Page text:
Everybody thought it was fine to have fixed credentials to log into the application, everything running under admin. These are very early wins that we got and really, we’ve gotten a lot of mileage out of getting just those very straightforward things accomplished.

Dave Bittner:

Can you give us some insight? What was it like getting buy-in for these sorts of things? What was the diplomacy like on your end?

Andrew Kling:

Buy-in. Okay. So, in an R&D organization, often one of the misunderstandings about how R&D works in many large companies is that R&D actually controls their budgets. R&D doesn’t control the budgets. R&D actually gets direction from other parts of the organization, typically an internal marketing organization attached to sales and external marketing, and they set the product direction. They set the strategy and R&D executes on that strategy.

So, really, the early buy-in, while yes, there is buy-in at the R&D level, the big wins are when we got some of our marketing organization to understand the need to start to put some of these cyber features to bring cybersecurity to our product offer. And then what you could see literally were light bulbs going off all around the organization.

Even today, we all experience people who acknowledge cybersecurity as something important and execute it as part of their jobs, but then there are people who get it, where the light bulb has gone off and they understand that cybersecurity is more than just about building security, preventing people from having access to your product. It’s about bringing a different type, a different way of thinking about quality, the quality of the product you’re building, the robustness of the product that you’re building. And those early wins were those people where these light bulbs were going off.

Dave Bittner:

And so, is it a matter of shifting from, I suppose, a culture of being reactive to being proactive and building things in from the get go?

Andrew Kling:

Of course. We have standards that help us along, understanding that you have to be proactive in order to bid now, and that’s important. There’s still a large amount of reactivity in the market. Whether you want to lead or follow is a strategic decision, and sometimes, committing too early is as important as committing too late, and so there’s a balance in what we look at when we talk about cybersecurity.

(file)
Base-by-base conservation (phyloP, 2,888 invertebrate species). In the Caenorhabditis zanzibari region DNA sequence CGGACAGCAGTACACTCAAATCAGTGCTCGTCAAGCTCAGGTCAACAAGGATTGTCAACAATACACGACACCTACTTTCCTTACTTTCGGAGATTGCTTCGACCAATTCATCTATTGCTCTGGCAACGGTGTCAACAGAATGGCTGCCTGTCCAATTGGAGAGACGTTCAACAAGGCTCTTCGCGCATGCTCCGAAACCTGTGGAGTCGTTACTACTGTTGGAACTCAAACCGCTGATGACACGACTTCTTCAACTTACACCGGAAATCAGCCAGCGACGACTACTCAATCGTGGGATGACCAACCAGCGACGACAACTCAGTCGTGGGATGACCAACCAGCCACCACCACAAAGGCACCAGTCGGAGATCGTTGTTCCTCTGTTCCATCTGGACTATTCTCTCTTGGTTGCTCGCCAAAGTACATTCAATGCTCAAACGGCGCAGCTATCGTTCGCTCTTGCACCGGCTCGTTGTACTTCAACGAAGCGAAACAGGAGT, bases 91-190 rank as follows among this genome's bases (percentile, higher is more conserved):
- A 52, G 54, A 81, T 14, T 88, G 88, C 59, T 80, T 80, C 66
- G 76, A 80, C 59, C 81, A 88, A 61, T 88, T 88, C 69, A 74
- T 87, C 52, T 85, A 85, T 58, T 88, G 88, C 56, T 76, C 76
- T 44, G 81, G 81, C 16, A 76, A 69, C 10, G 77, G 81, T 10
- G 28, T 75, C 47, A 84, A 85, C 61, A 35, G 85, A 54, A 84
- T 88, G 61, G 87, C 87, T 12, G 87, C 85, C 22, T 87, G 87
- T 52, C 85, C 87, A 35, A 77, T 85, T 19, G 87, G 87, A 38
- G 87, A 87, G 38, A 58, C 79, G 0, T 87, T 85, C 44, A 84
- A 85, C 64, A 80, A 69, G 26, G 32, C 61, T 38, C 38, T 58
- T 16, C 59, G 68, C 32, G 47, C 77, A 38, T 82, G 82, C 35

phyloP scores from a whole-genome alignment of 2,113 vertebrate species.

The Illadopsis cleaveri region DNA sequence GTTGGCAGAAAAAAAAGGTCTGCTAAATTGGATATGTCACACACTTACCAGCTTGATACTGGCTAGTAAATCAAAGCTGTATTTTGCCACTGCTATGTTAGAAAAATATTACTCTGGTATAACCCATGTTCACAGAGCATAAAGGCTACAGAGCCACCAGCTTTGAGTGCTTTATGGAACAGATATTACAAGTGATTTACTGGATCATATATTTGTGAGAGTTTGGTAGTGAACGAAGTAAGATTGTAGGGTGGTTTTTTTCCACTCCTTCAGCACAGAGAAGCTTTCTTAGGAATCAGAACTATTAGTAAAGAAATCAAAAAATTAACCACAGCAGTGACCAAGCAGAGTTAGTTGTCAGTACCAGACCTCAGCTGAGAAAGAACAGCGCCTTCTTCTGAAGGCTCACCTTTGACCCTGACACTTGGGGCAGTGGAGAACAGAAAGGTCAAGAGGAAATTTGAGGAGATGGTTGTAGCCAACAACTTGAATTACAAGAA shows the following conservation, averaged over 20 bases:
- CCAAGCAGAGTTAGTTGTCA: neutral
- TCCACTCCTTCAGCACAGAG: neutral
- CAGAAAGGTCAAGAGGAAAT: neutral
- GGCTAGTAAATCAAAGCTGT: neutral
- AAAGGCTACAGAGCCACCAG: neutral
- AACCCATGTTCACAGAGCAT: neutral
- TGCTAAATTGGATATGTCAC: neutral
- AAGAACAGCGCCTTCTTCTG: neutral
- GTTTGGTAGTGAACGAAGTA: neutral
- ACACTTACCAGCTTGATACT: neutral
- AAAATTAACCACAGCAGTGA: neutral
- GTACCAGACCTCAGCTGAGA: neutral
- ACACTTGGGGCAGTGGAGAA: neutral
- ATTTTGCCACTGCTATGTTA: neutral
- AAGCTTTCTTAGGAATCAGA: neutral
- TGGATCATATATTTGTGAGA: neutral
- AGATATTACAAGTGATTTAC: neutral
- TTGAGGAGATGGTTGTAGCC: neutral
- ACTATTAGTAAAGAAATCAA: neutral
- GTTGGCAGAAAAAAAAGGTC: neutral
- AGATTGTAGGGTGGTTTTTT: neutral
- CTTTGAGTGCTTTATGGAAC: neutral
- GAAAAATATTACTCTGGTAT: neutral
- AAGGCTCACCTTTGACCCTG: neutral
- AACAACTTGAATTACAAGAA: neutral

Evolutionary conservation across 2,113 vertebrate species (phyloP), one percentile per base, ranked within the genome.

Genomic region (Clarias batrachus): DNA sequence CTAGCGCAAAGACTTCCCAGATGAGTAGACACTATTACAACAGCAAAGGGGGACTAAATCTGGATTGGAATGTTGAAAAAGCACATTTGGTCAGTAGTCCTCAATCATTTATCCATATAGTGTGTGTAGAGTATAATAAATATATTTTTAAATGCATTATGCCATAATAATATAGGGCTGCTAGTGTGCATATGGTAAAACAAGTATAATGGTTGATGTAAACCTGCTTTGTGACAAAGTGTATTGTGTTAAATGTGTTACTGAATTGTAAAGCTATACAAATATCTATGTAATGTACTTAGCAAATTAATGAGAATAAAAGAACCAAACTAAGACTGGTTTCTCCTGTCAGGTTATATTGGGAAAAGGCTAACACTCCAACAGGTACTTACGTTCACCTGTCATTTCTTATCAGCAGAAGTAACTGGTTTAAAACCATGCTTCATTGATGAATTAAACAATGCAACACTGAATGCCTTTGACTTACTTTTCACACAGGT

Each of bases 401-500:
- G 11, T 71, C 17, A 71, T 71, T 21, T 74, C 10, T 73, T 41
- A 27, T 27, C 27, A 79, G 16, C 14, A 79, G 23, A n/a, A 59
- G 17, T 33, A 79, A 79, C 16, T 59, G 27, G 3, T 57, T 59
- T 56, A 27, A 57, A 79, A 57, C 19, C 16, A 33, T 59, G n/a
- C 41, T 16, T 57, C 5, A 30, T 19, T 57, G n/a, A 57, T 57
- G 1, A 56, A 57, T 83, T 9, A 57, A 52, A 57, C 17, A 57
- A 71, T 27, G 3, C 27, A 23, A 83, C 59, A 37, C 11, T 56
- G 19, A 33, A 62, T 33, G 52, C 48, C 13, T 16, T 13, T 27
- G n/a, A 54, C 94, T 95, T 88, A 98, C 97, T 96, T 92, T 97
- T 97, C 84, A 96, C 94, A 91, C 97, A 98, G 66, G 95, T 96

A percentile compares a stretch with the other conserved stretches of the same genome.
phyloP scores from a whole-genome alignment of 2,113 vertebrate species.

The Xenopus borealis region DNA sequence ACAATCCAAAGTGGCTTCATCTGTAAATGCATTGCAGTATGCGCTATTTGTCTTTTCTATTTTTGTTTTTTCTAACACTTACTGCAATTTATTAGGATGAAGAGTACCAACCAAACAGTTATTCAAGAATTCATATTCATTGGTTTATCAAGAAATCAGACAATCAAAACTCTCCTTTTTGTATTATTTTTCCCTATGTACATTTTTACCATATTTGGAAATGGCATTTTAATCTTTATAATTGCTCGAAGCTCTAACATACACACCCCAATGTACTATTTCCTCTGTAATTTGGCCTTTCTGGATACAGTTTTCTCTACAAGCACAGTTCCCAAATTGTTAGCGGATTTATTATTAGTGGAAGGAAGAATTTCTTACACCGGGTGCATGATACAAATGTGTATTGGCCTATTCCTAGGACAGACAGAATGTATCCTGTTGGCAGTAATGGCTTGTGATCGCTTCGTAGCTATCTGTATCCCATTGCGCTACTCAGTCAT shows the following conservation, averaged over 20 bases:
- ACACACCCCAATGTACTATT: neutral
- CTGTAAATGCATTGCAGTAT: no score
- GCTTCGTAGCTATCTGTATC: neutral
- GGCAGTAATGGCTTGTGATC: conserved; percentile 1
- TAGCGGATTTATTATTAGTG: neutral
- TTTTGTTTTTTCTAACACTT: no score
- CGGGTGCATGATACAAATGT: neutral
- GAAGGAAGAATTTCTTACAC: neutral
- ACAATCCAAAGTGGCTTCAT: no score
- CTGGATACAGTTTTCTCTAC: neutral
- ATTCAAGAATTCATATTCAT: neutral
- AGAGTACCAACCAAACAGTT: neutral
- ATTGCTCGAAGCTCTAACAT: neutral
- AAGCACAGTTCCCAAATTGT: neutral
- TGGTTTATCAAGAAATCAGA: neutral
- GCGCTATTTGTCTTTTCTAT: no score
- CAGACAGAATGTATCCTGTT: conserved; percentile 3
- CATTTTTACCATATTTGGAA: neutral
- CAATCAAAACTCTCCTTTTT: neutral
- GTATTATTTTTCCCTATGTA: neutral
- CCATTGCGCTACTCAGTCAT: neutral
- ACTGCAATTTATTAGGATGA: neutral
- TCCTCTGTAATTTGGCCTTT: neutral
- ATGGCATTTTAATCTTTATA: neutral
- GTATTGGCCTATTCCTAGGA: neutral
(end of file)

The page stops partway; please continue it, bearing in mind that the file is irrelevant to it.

It’s not a balance of, is this enough cybersecurity? Because honestly, it’s kind of binary. Either it’s enough or it’s not. And if it’s not, you’re breached. It’s really an amount of how much effort, how much do we continue to focus on this as we go forward?

And it means that we’re developing a program that isn’t just about bringing features to the product, it means that we’re developing a cybersecurity program that reaches all the way back to where the product was conceived and all the way forward to how that product is supported in the field, how we are managing that product as it goes through its lifecycle, how we’re managing that service, those services that we offer around it, whether it’s training or installation or cybersecurity and services. It’s really about the maturity of the program that we bring as we’re looking forward.

I guess your question was, is it proactive or reactive? There’s a balance there, is really what I’m trying to say.

Dave Bittner:

And I suppose it’s also something that at this point in the game, security can’t be grafted on after the fact. It has to be part of the process from the get go.

Andrew Kling:

Correct. That even when you try to graft it on, or as some of our very large oil and gas customers have pointed out, they call it “bolted-on security,” it’s very obvious when you’re bolting on security to a legacy product and the product itself hasn’t had security essentially built into it from the very beginning. One example to look at is, it’s part of it but really a little bit adjacent, and that’s GDPR privacy.

A lot of the products, a lot of the systems that exist today don’t have information models built into them, don’t have information security models built into them. And so, GDPR was something that was bigger than it probably needed to be, if we had these information security models built into our product offers from the very beginning.

And when I say “our,” I mean across the industry. There were a lot of people scrambling around GDPR. And really, it’s coming back to, how do we control the access to the information? A very cyber-centric principal.